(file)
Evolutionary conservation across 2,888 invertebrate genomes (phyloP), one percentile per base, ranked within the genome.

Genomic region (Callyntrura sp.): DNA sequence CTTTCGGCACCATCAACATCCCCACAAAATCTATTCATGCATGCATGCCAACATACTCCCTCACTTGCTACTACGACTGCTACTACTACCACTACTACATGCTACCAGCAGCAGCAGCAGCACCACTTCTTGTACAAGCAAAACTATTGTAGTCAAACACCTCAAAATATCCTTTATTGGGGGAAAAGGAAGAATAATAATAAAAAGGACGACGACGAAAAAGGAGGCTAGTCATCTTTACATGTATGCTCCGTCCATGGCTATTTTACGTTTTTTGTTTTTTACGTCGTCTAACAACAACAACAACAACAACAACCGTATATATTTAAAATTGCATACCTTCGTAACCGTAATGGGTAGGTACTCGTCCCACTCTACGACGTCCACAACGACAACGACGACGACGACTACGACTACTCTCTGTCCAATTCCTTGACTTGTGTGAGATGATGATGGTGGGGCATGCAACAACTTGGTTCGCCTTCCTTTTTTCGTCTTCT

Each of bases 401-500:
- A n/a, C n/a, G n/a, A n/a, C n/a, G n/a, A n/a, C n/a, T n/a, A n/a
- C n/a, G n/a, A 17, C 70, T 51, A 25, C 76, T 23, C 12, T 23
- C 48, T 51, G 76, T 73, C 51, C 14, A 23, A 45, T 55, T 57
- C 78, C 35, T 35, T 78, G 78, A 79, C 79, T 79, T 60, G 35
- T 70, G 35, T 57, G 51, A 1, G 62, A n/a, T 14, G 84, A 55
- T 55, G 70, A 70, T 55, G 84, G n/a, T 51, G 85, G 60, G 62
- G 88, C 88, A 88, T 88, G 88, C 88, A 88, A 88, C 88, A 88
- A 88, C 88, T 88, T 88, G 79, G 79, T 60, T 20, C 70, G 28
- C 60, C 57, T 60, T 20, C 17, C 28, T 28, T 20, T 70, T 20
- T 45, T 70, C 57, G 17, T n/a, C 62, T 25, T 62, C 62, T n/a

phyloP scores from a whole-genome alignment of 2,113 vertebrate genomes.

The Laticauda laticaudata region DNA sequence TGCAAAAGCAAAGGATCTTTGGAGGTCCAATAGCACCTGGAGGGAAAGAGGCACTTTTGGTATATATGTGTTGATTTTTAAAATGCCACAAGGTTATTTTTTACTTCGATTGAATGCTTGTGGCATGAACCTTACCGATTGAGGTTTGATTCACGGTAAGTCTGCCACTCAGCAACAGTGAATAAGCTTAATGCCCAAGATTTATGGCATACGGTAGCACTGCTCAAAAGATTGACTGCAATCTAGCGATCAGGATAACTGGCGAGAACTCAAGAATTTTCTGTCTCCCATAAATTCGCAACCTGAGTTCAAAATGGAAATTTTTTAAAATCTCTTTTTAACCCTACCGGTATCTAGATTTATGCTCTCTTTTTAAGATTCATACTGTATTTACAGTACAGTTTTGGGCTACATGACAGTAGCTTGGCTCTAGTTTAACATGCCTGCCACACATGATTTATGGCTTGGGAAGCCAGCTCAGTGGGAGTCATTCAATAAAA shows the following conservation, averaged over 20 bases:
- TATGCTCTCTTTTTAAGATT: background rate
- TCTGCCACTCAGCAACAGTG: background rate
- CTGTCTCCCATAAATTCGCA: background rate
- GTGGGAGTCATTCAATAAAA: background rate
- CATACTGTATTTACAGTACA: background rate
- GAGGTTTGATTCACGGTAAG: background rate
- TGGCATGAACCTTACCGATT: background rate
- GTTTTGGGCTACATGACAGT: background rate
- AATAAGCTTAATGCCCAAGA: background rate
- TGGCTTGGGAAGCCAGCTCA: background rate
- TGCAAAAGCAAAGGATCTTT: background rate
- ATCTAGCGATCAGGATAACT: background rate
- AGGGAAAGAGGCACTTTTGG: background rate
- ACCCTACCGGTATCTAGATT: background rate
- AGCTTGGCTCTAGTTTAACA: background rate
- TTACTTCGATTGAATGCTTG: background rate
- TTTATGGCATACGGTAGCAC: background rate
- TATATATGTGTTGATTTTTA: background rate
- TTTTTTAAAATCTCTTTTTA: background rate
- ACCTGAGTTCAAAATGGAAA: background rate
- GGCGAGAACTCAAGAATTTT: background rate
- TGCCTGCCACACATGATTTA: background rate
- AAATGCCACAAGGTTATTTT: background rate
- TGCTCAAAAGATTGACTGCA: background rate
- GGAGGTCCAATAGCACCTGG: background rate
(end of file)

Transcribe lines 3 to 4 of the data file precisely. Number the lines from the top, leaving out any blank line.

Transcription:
Each of bases 401-500:
- A n/a, C n/a, G n/a, A n/a, C n/a, G n/a, A n/a, C n/a, T n/a, A n/a